Tomas Berdych gets a shot on Friday at his second grand slam final in 52 attempts, but the perennial top-10 player from the Czech Republic will not shed any tears if he makes it but fails to lift the Wimbledon crown — provided he gives his all.
Berdych, who on Wednesday ended Frenchman Lucas Pouille’s unexpected love-affair with the All England Club in straight sets, ground through the gears after a slow start to beat a man who had never won a match on grass before last week.
“Lucas had a great run. I was trying to find my rhythm in the first set,” said 10th seed Berdych, whose best showing at a major was at Wimbledon in 2010, when he lost in the final to great Spaniard Rafa Nadal.
Standing in his path as he tries to go one better is another formidable presence in the shape of second seed Andy Murray, a player who has beaten him four times in a row and in eight of their 14 matches.
So how would the 30-year-old Czech, ranked in the top 10 for six years feel if he fell at the penultimate hurdle — or never made it that far again in a grand slam?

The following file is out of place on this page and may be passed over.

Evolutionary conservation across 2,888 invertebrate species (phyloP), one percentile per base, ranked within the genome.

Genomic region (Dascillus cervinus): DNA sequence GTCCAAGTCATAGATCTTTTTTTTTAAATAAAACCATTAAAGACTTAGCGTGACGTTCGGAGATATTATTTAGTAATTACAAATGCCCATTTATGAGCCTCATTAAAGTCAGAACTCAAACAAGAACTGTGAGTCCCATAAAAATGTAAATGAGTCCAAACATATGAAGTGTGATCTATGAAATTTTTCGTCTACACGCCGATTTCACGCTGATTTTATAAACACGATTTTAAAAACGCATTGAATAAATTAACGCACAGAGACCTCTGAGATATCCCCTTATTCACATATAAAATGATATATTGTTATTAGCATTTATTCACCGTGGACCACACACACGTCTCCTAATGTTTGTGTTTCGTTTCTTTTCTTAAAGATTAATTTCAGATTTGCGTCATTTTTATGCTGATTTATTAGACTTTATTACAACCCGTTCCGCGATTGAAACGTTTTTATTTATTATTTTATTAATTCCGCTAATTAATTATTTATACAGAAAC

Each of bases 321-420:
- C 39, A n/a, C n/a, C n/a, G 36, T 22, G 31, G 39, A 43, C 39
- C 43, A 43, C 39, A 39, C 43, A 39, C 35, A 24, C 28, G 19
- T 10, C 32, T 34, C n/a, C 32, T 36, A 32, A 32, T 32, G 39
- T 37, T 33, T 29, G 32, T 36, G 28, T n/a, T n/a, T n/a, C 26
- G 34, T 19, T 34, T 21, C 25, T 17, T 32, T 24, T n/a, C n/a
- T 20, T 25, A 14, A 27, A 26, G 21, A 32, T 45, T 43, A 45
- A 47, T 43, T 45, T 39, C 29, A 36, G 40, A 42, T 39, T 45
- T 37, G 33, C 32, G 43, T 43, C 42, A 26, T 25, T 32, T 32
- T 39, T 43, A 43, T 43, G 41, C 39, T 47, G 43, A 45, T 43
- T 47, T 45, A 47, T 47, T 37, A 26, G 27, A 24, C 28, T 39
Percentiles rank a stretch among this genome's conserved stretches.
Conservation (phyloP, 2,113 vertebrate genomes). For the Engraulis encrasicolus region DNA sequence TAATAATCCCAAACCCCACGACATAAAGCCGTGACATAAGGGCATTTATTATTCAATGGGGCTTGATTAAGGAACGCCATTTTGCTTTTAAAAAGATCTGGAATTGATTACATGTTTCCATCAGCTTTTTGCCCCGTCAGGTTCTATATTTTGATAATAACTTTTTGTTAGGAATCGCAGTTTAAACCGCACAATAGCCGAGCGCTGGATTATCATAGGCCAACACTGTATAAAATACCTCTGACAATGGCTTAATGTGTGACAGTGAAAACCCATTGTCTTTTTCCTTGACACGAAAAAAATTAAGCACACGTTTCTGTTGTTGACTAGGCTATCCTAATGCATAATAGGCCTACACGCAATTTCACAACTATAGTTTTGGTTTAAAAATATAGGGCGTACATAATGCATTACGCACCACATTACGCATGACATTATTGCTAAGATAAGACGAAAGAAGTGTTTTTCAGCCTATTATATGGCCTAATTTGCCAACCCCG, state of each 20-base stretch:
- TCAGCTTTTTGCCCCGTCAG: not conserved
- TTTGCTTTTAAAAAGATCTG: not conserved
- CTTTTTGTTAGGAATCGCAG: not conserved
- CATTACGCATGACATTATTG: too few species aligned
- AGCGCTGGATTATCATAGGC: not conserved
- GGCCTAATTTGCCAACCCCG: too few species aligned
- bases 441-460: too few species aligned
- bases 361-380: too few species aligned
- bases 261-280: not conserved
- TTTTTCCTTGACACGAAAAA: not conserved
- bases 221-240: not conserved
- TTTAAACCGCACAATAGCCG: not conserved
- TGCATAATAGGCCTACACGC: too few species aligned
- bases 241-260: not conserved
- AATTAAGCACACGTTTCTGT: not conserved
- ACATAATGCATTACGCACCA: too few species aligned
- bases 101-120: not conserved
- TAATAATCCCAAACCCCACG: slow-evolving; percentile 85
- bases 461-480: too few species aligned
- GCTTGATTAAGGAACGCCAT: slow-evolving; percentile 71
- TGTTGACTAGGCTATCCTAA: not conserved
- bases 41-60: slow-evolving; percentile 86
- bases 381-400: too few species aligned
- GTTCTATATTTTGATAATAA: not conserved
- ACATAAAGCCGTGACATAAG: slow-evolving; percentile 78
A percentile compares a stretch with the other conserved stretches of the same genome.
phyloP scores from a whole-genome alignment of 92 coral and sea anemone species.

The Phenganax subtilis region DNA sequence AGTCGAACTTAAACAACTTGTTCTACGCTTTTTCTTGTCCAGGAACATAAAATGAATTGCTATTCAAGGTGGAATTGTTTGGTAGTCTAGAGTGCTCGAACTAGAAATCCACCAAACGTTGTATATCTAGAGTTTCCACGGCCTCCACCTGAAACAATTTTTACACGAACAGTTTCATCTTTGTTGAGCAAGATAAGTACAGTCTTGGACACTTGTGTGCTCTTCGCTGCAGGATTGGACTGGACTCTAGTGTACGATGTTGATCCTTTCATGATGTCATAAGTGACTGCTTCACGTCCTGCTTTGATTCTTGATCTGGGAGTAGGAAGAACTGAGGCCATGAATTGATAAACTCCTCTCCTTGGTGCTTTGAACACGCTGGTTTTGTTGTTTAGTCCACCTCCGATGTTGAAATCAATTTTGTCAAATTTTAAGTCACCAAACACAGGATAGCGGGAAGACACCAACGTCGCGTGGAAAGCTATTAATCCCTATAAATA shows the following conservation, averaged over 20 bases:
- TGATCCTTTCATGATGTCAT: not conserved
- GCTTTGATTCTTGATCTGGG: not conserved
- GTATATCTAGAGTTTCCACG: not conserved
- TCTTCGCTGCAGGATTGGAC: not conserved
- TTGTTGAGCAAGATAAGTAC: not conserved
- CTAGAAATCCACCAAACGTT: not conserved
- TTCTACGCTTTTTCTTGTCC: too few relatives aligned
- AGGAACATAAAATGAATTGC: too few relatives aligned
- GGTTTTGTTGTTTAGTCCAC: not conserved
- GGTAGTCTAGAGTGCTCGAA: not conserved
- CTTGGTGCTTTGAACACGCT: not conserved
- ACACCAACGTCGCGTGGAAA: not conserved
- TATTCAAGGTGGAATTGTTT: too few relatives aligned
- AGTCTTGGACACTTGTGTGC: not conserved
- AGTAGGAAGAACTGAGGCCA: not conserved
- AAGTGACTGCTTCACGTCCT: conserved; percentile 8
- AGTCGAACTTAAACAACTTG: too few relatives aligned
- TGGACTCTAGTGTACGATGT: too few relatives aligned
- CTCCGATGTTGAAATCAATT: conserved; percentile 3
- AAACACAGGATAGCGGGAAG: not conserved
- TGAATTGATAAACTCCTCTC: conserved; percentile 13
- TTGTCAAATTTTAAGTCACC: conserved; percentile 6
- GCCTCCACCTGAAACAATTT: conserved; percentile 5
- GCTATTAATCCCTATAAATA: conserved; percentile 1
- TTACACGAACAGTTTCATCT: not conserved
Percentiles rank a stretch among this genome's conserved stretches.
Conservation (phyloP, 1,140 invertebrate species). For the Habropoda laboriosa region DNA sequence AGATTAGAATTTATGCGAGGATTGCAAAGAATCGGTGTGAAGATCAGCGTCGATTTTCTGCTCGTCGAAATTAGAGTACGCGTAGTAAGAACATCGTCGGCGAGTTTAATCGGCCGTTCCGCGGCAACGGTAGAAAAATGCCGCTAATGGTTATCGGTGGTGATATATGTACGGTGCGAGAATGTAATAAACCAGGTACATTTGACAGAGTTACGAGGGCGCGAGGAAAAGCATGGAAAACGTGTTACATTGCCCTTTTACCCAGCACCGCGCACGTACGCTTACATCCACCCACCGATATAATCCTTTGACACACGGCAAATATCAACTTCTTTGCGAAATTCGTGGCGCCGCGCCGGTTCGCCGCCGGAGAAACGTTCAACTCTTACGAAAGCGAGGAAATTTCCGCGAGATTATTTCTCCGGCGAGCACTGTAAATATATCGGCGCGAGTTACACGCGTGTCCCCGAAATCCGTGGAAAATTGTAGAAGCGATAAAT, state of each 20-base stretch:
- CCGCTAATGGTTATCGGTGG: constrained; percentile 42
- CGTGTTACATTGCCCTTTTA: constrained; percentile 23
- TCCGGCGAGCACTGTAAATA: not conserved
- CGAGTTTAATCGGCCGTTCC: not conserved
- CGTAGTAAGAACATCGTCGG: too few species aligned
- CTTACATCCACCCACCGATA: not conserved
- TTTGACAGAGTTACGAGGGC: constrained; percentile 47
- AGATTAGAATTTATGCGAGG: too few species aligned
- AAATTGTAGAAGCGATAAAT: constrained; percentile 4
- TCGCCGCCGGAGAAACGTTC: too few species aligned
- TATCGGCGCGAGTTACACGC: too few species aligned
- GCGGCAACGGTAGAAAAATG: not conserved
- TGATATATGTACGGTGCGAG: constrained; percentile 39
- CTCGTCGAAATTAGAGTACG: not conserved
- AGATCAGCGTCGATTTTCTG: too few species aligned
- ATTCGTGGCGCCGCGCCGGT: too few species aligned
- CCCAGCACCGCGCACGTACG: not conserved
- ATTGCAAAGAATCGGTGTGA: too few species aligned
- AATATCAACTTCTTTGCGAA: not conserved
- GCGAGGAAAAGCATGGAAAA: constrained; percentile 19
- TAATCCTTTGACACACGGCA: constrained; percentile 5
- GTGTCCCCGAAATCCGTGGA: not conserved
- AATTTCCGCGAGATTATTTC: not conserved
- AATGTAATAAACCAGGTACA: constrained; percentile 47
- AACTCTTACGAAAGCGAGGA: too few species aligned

“At the end of the day, the most important thing is that you can stand and say, Okay, I’ve tried everything that I possibly can,” he told reporters.
“If you made it one day, great. If not, what can you do?”
Berdych, who will be playing his sixth major semi-final on Friday, carried more court time — nearly 11-1/2 hours over four matches — than any other player into his quarter-final.
He spent just two hours more on Court One in what turned into a relatively routine 7-6(4) 6-3 6-2 win over Pouille.
For the Frenchman — aged just 22 and, at 32nd, the lowest seed in the draw — his eye-opening winning streak of the past 10 days has convinced him that the extraordinary is possible.
“The next (aim) is to go even further in this type of tournament… to win a 250 or a 500 (series event),” Pouille said.
“I thought I could do it and now I have the proof, and I know I must keep on going.”